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The HMAC Construction is defined as:

Hash( (Key XOR opad) || Hash((Key XOR ipad) || Message) )

This was designed because a simpler construction such as:

Hash(Key || Message)

Is vulnerable to a length extension attack (but not for all hashes, a notable exception is SHA-3).

The questions are, what about cases where the message:

  1. Is of a known, fixed length, and would be rejected if having any other length than the expected one (CBC-MAC, for instance, is secure for a fixed length message, but not for a variable-length one).
  2. Is prepended with fixed-sized length indicator at very the beginning of the message (i.e. the extended message would be Fixed-Sized Length indicator||Message and the hash would be: Hash(Key||Fixed-Sized Length indicator||Message)).
  3. The same scheme as the previous one but where the length indicator is only included within the hash.

(these may be completely different cases so consider them separately).

Note that for (3) an alternative configuration Hash(Fixed-Sized Length indicator||Key||Message) would guarantee that the length indicator is included in the first block of the hash - I mean, even for a huge key that is larger than the hash function block length. The length indicator would probably not need to be any more than 64bits of size (as most [older] hashes are limited to a maximum message size of 2^64 - 1 bits anyway). This makes it very hard to imagine how can it be insecure? But I'm not a cryptographer, I guess.

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    $\begingroup$ crypto.stackexchange.com/q/1186/991 $\;$ $\endgroup$ – user991 May 17 '15 at 9:40
  • $\begingroup$ Thanks, this seem to address the second part of the question (though the referenced papers seem to go a bit beyond my ability to understand at the moment), but what about the simpler case when the length is fixed and known in advance? $\endgroup$ – Anon2000 May 17 '15 at 11:50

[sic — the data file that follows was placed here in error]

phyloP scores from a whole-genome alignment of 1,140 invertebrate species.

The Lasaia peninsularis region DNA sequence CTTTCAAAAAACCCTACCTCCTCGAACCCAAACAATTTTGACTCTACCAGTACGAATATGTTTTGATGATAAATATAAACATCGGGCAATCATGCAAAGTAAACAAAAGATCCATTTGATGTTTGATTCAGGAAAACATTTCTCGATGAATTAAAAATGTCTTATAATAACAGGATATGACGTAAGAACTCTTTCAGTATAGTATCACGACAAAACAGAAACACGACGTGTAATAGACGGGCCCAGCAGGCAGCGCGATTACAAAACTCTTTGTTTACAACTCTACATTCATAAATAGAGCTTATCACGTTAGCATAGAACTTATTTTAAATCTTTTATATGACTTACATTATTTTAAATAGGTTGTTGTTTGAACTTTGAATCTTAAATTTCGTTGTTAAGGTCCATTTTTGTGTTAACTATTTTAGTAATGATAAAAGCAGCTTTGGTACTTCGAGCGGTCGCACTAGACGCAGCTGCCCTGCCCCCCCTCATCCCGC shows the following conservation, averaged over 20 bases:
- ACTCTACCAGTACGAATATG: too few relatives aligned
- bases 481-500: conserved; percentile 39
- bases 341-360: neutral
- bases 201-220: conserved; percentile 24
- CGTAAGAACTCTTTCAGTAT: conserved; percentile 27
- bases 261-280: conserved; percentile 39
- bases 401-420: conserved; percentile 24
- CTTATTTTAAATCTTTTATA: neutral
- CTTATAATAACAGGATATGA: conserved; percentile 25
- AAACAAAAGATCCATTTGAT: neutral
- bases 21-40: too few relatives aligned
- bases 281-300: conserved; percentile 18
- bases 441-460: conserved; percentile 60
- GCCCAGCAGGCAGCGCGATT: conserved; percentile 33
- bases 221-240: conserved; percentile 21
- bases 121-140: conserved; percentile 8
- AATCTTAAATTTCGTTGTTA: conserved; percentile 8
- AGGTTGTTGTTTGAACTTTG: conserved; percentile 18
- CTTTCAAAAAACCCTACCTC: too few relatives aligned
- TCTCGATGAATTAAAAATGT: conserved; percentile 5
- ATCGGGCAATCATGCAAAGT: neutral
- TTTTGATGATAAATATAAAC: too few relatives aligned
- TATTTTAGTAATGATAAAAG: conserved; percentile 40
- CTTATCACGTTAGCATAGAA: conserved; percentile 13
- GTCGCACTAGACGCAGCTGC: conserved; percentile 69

• $\begingroup$ Re-reading it I'm not sure it exactly addresses the second question, as I meant that the length is also included within the body of the message itself, not just the hash (Interestingly I didn't even consider the idea of only including it in the hash, though that might have been my next question if the answer for current one was positive though :) ). $\endgroup$ – Anon2000 May 17 '15 at 12:10
  • $\begingroup$ The only difference between your description of 2 and what I linked to is that you're considering a fixed-size length indicator. $\;$ $\endgroup$ – user991 May 17 '15 at 12:28
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    $\begingroup$ I don't think there's any difference between 2 and 3, the length field actually part of the sent message is redundant, as the length of the message already must be a property of the message itself. For a given hash and fixed length key and message, H(k, m) may be secure as a MAC, and for some (e.g. SHA3) the message can be variable length, and for some the third construction may be safe, but with HMAC you have some VERY strong properties with fairly weak requirements on the underlying hash. $\endgroup$ – Steve Peltz May 17 '15 at 19:12
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In summary: Yes, HMAC is the way to go for construction of a MAC from an arbitrary concrete iterated hash. We have no constructive argument of security of the MAC constructs in the question; we even have a concrete attack when using some otherwise apparently fine hashes.


I consider a hash constructed by iterating a compression function $F$ as $s_{i+1}=F(s_i,m_i)$ with $s_i$ of $h$ bits (also the size of the MAC), message blocks $m_i$ of size $b$, perhaps with Merkle-Dåmgard strengthening (this matches MD5, SHA-1, SHA-2, but not Keccak/SHA-3); I also assume Key is of fixed size, enters $m_0$, and the third construct is Hash(Fixed-Sized Length indicator||Key||Message).